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Berlin/Los Angeles: Space for Music, now on view at the Getty
Hans Scharoun (German, 1893–1972). Berlin Philharmonic, 2017. Los Angeles, Getty Research Institute. © J. Paul Getty Trust.

LOS ANGELES, CA.- Concert halls can be signature features of a city’s landscape, fostering a strong resonance between architecture and the cultural life of the city. Celebrating the 50th anniversary of the sister-city partnership between Berlin and Los Angeles, Berlin/Los Angeles: Space for Music on view at the Getty Research Institute from April 25 through July 30, 2017 explores two iconic buildings: Hans Scharoun's Berlin Philharmonic (Berliner Philharmonie, built 1960–1963) and Frank Gehry's Walt Disney Concert Hall (built 1999–2003).

The exhibition draws on the Getty Research Institute’s archival holdings on Frank Gehry and borrows material on Hans Scharoun from the Academy of the Arts in Berlin. Focusing on the buildings' extraordinary interiors and exteriors, Berlin/Los Angeles: Space for Music brings together original drawings, sketches, prints, photographs, and models to convey the architects' design processes.

“A concert hall is a unique building. It is a space for music, a space for cultural activity and prominent civic landmark. Like Hans Scharoun before him, Frank Gehry is a master of the form and has created many of the world’s most iconic buildings, including our own beloved Walt Disney Concert Hall,” said Thomas W. Gaehtgens, director of the Getty Research Institute. “At the Getty Research Institute, we collect and preserve archives such as this for research and study but we can also activate these archives. In this case, I’m sure visitors will be intrigued to see how these two important buildings, so well represented in our archives, compare and contrast.”

The importance of model making to both architects is highlighted in the exhibition. The Frank Gehry archive at the GRI contains more than 120 models from all phases of the Walt Disney Concert Hall project and both a model of the whole building and an earlier study model of the interior concert hall will be on view. From fragile constructions pieced together with tape and paper to representations of the future building, these models convey the extensive process by which abstract ideas evolve into three-dimensional objects.

Model making was also crucial to Hans Scharoun’s design process. He created models of various types and sizes when designing the Berlin Philharmonic. For example, Scharoun constructed a model of the concert hall in section as a way of representing the spatial components and arrangement of his “valley” concept in three dimensions. Unfortunately, the working models that Scharoun used to design the Berlin Philharmonic no longer exist. In order to better understand both the structure itself and Scharoun’s process, the GRI collaborated with Germany’s Fraunhofer Institute for Computer Graphics Research IGD to create a 3-D model of the Berlin Philharmonic’s Interior for the exhibition.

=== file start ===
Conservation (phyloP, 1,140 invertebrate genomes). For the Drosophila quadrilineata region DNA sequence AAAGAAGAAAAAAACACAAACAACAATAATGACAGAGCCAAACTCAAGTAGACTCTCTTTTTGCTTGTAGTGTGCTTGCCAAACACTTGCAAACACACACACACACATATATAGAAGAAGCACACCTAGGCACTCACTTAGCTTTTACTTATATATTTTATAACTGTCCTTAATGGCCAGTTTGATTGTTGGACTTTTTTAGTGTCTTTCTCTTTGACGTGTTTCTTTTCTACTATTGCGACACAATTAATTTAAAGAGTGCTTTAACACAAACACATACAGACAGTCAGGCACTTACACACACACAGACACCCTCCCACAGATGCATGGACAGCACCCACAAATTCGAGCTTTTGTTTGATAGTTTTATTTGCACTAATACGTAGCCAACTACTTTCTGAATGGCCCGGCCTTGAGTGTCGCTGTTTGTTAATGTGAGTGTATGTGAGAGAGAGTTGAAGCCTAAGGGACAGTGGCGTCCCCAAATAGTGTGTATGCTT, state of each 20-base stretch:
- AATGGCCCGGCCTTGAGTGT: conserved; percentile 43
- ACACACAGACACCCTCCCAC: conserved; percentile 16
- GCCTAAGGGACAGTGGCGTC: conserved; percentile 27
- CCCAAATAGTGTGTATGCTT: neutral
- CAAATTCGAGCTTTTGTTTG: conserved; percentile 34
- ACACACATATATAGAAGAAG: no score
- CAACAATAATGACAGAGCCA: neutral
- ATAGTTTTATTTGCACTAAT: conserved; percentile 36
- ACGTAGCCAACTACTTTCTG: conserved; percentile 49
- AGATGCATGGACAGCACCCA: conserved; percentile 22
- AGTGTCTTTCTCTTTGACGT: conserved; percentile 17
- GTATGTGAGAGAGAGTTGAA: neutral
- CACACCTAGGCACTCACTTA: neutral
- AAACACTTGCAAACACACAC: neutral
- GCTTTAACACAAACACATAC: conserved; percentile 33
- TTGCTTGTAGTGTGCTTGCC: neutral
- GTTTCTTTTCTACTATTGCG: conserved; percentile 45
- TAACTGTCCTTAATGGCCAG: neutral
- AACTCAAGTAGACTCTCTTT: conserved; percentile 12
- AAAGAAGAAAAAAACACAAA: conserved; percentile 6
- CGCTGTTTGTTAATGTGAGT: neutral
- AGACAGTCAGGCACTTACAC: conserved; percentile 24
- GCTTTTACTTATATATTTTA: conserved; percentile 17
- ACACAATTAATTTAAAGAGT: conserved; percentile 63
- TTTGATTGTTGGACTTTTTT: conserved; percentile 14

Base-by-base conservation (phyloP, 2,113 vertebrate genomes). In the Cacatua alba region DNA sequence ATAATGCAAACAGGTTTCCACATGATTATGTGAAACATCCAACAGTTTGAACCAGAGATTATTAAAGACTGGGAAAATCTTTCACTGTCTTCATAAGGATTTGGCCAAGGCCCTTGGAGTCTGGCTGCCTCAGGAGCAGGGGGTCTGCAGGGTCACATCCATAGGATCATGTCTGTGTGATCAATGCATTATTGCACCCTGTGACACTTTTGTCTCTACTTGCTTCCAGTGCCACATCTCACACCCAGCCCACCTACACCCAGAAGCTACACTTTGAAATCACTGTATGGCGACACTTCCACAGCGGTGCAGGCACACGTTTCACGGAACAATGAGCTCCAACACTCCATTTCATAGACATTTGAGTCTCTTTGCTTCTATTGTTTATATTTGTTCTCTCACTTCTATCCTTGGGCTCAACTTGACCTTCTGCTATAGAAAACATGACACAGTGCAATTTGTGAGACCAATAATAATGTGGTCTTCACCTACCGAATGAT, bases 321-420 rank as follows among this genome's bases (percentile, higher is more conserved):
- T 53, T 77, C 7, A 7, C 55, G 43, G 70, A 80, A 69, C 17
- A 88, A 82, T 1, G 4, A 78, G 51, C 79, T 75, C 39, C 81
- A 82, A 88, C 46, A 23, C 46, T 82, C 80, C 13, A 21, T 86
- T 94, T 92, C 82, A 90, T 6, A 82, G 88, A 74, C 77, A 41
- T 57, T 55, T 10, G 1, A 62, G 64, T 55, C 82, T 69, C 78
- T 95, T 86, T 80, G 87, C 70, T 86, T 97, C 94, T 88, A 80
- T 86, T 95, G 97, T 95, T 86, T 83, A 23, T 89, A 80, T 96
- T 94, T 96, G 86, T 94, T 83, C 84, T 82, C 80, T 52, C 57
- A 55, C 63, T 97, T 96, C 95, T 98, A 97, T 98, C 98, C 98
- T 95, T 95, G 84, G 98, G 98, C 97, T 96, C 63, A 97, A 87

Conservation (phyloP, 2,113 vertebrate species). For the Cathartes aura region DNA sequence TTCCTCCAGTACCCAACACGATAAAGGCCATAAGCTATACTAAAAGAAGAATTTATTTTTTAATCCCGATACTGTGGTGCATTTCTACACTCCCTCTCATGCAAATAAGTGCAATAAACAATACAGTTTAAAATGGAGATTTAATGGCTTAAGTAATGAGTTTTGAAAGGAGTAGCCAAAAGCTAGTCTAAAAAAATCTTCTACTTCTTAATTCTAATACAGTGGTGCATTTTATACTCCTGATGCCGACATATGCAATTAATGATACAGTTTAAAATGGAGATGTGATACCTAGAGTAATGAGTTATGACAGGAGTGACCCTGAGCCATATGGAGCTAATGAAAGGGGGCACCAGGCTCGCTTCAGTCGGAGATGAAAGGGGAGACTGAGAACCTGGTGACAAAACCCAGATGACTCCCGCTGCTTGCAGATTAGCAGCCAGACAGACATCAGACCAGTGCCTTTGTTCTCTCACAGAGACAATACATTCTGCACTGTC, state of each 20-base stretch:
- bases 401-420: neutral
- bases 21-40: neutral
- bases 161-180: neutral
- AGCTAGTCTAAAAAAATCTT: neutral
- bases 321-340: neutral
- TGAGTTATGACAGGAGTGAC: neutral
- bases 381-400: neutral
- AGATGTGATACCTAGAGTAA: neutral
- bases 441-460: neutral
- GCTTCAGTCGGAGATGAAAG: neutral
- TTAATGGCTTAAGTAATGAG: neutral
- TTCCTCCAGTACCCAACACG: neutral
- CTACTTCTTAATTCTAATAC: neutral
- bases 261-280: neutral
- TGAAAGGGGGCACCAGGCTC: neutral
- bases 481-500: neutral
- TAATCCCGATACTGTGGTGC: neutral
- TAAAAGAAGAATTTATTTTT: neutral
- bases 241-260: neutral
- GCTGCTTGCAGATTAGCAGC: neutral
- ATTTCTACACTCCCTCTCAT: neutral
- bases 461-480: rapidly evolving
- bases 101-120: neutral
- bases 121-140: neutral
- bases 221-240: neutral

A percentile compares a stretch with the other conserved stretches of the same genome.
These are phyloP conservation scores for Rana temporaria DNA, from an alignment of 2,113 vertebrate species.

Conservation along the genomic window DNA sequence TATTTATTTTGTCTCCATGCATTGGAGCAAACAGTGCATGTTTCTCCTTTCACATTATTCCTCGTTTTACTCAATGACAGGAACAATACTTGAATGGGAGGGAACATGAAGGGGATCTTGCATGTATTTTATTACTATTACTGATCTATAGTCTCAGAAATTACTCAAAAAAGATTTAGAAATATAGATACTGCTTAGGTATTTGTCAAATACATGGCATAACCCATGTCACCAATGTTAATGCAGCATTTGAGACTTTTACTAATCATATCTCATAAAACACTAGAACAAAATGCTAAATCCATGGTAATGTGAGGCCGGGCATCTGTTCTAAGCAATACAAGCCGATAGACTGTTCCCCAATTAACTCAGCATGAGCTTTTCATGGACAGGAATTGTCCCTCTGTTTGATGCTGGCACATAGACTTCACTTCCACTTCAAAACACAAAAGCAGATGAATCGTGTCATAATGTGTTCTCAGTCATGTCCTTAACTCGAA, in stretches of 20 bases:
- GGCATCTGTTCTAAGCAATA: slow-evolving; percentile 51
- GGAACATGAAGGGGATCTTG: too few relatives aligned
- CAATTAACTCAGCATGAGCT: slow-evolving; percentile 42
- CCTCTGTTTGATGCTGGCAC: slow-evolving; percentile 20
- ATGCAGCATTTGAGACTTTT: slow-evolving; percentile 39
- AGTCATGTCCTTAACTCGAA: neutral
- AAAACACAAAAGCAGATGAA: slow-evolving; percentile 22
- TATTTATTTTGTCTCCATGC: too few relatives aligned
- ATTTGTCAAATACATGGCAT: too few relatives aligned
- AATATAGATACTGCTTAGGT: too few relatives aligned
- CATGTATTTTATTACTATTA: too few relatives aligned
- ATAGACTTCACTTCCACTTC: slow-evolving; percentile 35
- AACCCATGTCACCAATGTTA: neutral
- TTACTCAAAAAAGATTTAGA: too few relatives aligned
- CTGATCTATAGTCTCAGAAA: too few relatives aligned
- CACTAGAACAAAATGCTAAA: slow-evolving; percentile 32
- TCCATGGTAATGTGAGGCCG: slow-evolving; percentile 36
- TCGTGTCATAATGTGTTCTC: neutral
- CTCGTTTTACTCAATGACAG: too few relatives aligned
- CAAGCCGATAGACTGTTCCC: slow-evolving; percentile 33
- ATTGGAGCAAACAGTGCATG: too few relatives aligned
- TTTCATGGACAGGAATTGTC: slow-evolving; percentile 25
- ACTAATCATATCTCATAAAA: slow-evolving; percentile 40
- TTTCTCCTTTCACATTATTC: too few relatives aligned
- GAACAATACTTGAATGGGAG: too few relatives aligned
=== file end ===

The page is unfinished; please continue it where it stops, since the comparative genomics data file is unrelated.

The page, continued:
The exhibition also includes a model of Pierre Boulez Hall, a concert hall designed by Gehry which opened in Berlin in 2017. The Pierre Boulez Hall is located in the Mitte district, the historic center of Berlin.

“The parallels of Frank Gehry and Hans Scharoun’s work, especially in these two buildings, go beyond style and function,” said Maristella Casciato, co-curator of the exhibition. “In both architects we can see a deep understanding and appreciation for a building’s place in landscape and place in culture. As much as it is about how people and sound move through these spaces, it is also about how these spaces for creation are characters in their communities.”

Hans Scharoun (1893–1972) was an active member of the German avant-garde from the 1910s to the 1930s. He belonged to both the Glass Chain, an expressionist group led by architect Bruno Taut (1880– 1938), and the Ring, a group of architects who advocated for modern architecture in Germany. Scharoun is renowned, in particular, for his watercolors of utopian architecture, executed from the 1920s to the 1940s. After World War II, he oversaw the creation of the first urban plans for Berlin, although the plans were not implemented, as the city was divided in 1948. Scharoun was very prolific in the postwar era, and the Berlin Philharmonic is undoubtedly the architect’s most acclaimed and influential built work.

Raised in Toronto, Frank Gehry (b. 1929) moved to Los Angeles in 1947. Throughout his architectural career, Gehry has designed many renowned buildings around the world. His approach to design is distinctive for its insistence that buildings address the context and culture of the sites where they are located. Gehry’s noteworthy projects include the Guggenheim Museum in Bilbao and the Fondation Louis Vuitton in Paris. Gehry has received many prestigious awards including the Pritzker Architecture Prize (1989), the J. Paul Getty Medal (2015), and the Presidential Medal of Freedom (2016). In 1988 he was selected to create the new building for the Los Angeles Philharmonic, the Walt Disney Concert Hall, which was completed in 2003.

“It is so exciting to bring Scharoun to the attention of a larger audience with this exhibition,” said Emily Pugh, co-curator of the exhibition. “Scharoun is better known in Germany than the US and he played a central role in shaping the urban landscape of Berlin in particular, through the construction of several modernist homes and housing estates, the State Library, and, of course, the Berlin Philharmonic. With the Philharmonic he revolutionized the design of concert halls, and his influence reverberates in the designs of Walt Disney Hall and even in the Elbphilharmonie, which opened just this year in Hamburg.”

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